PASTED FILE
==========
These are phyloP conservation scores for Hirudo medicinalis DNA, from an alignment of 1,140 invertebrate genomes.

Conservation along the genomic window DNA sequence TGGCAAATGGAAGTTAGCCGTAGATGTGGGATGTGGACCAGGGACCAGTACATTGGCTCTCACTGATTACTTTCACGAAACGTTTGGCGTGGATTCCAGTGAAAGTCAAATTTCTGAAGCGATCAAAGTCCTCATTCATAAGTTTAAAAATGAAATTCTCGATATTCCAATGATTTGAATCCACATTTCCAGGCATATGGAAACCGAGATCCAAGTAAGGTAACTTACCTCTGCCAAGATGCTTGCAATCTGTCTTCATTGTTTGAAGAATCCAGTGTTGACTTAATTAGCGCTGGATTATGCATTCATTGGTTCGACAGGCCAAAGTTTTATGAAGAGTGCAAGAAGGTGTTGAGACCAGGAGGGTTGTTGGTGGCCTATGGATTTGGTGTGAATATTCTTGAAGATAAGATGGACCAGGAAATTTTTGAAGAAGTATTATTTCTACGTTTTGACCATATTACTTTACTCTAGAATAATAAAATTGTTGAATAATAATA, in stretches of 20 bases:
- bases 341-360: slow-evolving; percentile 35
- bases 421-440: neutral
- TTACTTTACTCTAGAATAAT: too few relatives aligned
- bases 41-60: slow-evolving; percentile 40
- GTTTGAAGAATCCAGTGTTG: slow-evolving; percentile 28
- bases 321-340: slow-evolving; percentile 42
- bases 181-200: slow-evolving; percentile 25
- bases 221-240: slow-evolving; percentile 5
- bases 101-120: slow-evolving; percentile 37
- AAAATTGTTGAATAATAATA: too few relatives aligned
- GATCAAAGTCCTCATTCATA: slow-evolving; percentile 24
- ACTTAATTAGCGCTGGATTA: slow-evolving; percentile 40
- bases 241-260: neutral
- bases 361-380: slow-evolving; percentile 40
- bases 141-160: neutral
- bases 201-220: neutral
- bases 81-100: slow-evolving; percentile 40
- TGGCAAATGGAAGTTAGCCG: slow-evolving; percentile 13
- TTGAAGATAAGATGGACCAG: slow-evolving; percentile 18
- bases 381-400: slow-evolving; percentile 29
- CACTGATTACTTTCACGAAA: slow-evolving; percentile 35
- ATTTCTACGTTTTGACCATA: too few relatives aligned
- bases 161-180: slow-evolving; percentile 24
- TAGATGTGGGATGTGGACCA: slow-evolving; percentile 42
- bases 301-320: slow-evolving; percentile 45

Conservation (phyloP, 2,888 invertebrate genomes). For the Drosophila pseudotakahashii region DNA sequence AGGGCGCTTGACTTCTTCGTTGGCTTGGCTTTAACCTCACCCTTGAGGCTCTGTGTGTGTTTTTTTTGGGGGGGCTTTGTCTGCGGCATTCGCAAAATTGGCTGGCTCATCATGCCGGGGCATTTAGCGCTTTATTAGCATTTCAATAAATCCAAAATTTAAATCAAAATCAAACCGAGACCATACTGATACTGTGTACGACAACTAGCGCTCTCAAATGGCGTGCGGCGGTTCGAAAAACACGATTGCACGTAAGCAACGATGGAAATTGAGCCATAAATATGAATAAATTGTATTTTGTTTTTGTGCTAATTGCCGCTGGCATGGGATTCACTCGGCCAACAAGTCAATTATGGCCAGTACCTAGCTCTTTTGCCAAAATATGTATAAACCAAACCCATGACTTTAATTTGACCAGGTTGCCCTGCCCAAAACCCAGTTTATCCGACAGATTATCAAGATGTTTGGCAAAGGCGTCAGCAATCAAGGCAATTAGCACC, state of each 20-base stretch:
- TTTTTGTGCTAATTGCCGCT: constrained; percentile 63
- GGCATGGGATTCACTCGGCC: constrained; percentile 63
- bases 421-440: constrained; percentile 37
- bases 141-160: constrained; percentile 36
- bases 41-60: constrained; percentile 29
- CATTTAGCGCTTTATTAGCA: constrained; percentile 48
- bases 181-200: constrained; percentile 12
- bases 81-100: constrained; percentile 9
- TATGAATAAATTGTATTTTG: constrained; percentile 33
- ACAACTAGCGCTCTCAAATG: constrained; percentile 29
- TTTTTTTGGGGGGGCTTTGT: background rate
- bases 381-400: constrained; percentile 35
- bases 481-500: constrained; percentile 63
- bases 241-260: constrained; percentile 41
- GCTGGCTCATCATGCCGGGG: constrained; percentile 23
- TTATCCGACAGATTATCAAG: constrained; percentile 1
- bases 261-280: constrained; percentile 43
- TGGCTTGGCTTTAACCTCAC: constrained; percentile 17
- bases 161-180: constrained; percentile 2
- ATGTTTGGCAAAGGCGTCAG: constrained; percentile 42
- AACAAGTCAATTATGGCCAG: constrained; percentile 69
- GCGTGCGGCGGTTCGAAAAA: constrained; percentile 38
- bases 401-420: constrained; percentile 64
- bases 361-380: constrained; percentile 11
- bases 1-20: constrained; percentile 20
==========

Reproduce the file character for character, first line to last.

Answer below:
These are phyloP conservation scores for Hirudo medicinalis DNA, from an alignment of 1,140 invertebrate genomes.

Conservation along the genomic window DNA sequence TGGCAAATGGAAGTTAGCCGTAGATGTGGGATGTGGACCAGGGACCAGTACATTGGCTCTCACTGATTACTTTCACGAAACGTTTGGCGTGGATTCCAGTGAAAGTCAAATTTCTGAAGCGATCAAAGTCCTCATTCATAAGTTTAAAAATGAAATTCTCGATATTCCAATGATTTGAATCCACATTTCCAGGCATATGGAAACCGAGATCCAAGTAAGGTAACTTACCTCTGCCAAGATGCTTGCAATCTGTCTTCATTGTTTGAAGAATCCAGTGTTGACTTAATTAGCGCTGGATTATGCATTCATTGGTTCGACAGGCCAAAGTTTTATGAAGAGTGCAAGAAGGTGTTGAGACCAGGAGGGTTGTTGGTGGCCTATGGATTTGGTGTGAATATTCTTGAAGATAAGATGGACCAGGAAATTTTTGAAGAAGTATTATTTCTACGTTTTGACCATATTACTTTACTCTAGAATAATAAAATTGTTGAATAATAATA, in stretches of 20 bases:
- bases 341-360: slow-evolving; percentile 35
- bases 421-440: neutral
- TTACTTTACTCTAGAATAAT: too few relatives aligned
- bases 41-60: slow-evolving; percentile 40
- GTTTGAAGAATCCAGTGTTG: slow-evolving; percentile 28
- bases 321-340: slow-evolving; percentile 42
- bases 181-200: slow-evolving; percentile 25
- bases 221-240: slow-evolving; percentile 5
- bases 101-120: slow-evolving; percentile 37
- AAAATTGTTGAATAATAATA: too few relatives aligned
- GATCAAAGTCCTCATTCATA: slow-evolving; percentile 24
- ACTTAATTAGCGCTGGATTA: slow-evolving; percentile 40
- bases 241-260: neutral
- bases 361-380: slow-evolving; percentile 40
- bases 141-160: neutral
- bases 201-220: neutral
- bases 81-100: slow-evolving; percentile 40
- TGGCAAATGGAAGTTAGCCG: slow-evolving; percentile 13
- TTGAAGATAAGATGGACCAG: slow-evolving; percentile 18
- bases 381-400: slow-evolving; percentile 29
- CACTGATTACTTTCACGAAA: slow-evolving; percentile 35
- ATTTCTACGTTTTGACCATA: too few relatives aligned
- bases 161-180: slow-evolving; percentile 24
- TAGATGTGGGATGTGGACCA: slow-evolving; percentile 42
- bases 301-320: slow-evolving; percentile 45

Conservation (phyloP, 2,888 invertebrate genomes). For the Drosophila pseudotakahashii region DNA sequence AGGGCGCTTGACTTCTTCGTTGGCTTGGCTTTAACCTCACCCTTGAGGCTCTGTGTGTGTTTTTTTTGGGGGGGCTTTGTCTGCGGCATTCGCAAAATTGGCTGGCTCATCATGCCGGGGCATTTAGCGCTTTATTAGCATTTCAATAAATCCAAAATTTAAATCAAAATCAAACCGAGACCATACTGATACTGTGTACGACAACTAGCGCTCTCAAATGGCGTGCGGCGGTTCGAAAAACACGATTGCACGTAAGCAACGATGGAAATTGAGCCATAAATATGAATAAATTGTATTTTGTTTTTGTGCTAATTGCCGCTGGCATGGGATTCACTCGGCCAACAAGTCAATTATGGCCAGTACCTAGCTCTTTTGCCAAAATATGTATAAACCAAACCCATGACTTTAATTTGACCAGGTTGCCCTGCCCAAAACCCAGTTTATCCGACAGATTATCAAGATGTTTGGCAAAGGCGTCAGCAATCAAGGCAATTAGCACC, state of each 20-base stretch:
- TTTTTGTGCTAATTGCCGCT: constrained; percentile 63
- GGCATGGGATTCACTCGGCC: constrained; percentile 63
- bases 421-440: constrained; percentile 37
- bases 141-160: constrained; percentile 36
- bases 41-60: constrained; percentile 29
- CATTTAGCGCTTTATTAGCA: constrained; percentile 48
- bases 181-200: constrained; percentile 12
- bases 81-100: constrained; percentile 9
- TATGAATAAATTGTATTTTG: constrained; percentile 33
- ACAACTAGCGCTCTCAAATG: constrained; percentile 29
- TTTTTTTGGGGGGGCTTTGT: background rate
- bases 381-400: constrained; percentile 35
- bases 481-500: constrained; percentile 63
- bases 241-260: constrained; percentile 41
- GCTGGCTCATCATGCCGGGG: constrained; percentile 23
- TTATCCGACAGATTATCAAG: constrained; percentile 1
- bases 261-280: constrained; percentile 43
- TGGCTTGGCTTTAACCTCAC: constrained; percentile 17
- bases 161-180: constrained; percentile 2
- ATGTTTGGCAAAGGCGTCAG: constrained; percentile 42
- AACAAGTCAATTATGGCCAG: constrained; percentile 69
- GCGTGCGGCGGTTCGAAAAA: constrained; percentile 38
- bases 401-420: constrained; percentile 64
- bases 361-380: constrained; percentile 11
- bases 1-20: constrained; percentile 20